With a vote of 7-1, the justices agreed that New Mexico must receive delivery charge for the evaporated water though water was not delivered to Texas
Facts of this Case
Even the 1949 interstate Pecos River Compact provides for equitable apportionment of using the Pecos River’s water from New Mexico and Texas. At an 1988 amended decree in the same instance, the Supreme Court appointed a River Pro to annually calculate New Mexico’s responsibilities to Texas under the Compact. The Court also embraced the River Master’s Manual, which elaborates how best to create the required calculations to ascertain if New Mexico is complying with its obligations under the Compact. As relevant, §C.5 of this Manual provides that if water is stored”in the request of Texas” in a facility in New Mexico, then New Mexico’s delivery obligation”will be decreased by the quantity of reservoir losses due to the storage”
In 2014, a tropical storm brought heavy rainfall in the Pecos River Basin. To reduce flood, Texas’s Pecos River Commissioner requested that some of the River’s water be saved in New Mexico. A few months after, the water has been released; but a significant quantity of water evaporated while the water has been held in New Mexico.
For decades afterwards, the States sought to reach an agreement on the way the evaporated water should be accounted for under the Compact. To permit those discussions to continue, the River Master outlined a process in 2015 which predicted for the future settlement of the issue. Neither State objected. When discussions eventually broke down, however, New Mexico filed a motion with the River Representative which sought delivery charge for the evaporated water. The River Master agreed, rejecting Texas’s argument that the motion was untimely and finishing the evaporated water was water stored”in the request of Texas” under §C.5 of the River Master’s Manual.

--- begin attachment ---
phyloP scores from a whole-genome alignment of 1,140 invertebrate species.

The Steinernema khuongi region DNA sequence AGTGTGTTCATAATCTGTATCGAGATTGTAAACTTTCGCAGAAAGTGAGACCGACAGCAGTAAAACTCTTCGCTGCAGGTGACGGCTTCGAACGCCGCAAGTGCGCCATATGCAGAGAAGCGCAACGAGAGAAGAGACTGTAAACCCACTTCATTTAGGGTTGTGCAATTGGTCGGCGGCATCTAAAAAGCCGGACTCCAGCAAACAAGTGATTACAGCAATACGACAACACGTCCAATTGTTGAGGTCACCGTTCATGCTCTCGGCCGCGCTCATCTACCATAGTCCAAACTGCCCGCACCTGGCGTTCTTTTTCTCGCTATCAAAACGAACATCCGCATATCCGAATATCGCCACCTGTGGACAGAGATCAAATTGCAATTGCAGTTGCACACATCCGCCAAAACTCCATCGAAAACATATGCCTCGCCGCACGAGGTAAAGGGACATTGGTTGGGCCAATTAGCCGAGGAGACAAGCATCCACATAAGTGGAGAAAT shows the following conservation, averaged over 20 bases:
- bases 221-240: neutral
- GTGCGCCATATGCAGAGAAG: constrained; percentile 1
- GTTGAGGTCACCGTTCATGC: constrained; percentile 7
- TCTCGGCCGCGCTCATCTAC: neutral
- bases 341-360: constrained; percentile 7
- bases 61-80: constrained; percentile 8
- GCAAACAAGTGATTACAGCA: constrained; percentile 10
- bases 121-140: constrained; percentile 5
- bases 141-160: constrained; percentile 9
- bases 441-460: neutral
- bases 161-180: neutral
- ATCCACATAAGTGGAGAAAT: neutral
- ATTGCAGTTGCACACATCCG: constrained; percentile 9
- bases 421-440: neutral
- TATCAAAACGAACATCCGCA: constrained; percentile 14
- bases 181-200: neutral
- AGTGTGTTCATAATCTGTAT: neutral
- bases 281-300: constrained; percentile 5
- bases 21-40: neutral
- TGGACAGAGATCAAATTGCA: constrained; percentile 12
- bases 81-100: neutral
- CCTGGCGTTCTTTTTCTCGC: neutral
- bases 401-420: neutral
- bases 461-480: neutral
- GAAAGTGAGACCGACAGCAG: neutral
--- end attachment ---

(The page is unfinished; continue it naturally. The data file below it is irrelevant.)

Supreme Court’s Conclusion
The Supreme Court rejected Texas’ motion, agreeing with all the River Master’s decision. “We concur with the River Master’s conclusion, and we deny Texas’s motion for review,” Justice Brett Kavanaugh wrote on behalf of most.
The Court first rejected Texas’ argument that New Mexico’s motion for credit for the evaporated water was untimely. Since Justice Kavanaugh highlighted, both parties agreed to postpone the River Master’s settlement of this evaporated-water matter. Accordingly, neither party could object to the discussion process outlined from the River Master for resolving the dispute.
The Court further found that New Mexico is entitled to delivery charge for the evaporated water. In support, the Court point to Section C.5 of the River Master’s Manual. As Justice Kavanaugh clarified:
The River Master’s Manual, that was approved by this Court in 1988, implements the Compact and speaks straight to the question: After water is saved in New Mexico”in the request of Texas,” then New Mexico’s delivery obligation”will be decreased by the quantity of reservoir losses caused by its storage” The water has been stored in New Mexico at the request of Texas, so New Mexico’s delivery responsibility must be decreased by the amount of water that disappeared through its storage.
In the end, the Court found that Texas’s counterarguments–which the stored water wasn’t actually part of the”Texas allocation” known in §C.5, which New Mexico did not”store” the water for §C.5 functions, which Texas should not be charged for any evaporation occurring from March 15 until the water had been released in August 2015–were unpersuasive.
The article SCOTUS Sides With New Mexico in Interstate Dispute Over Pecos River appeared on Constitutional Law Reporter.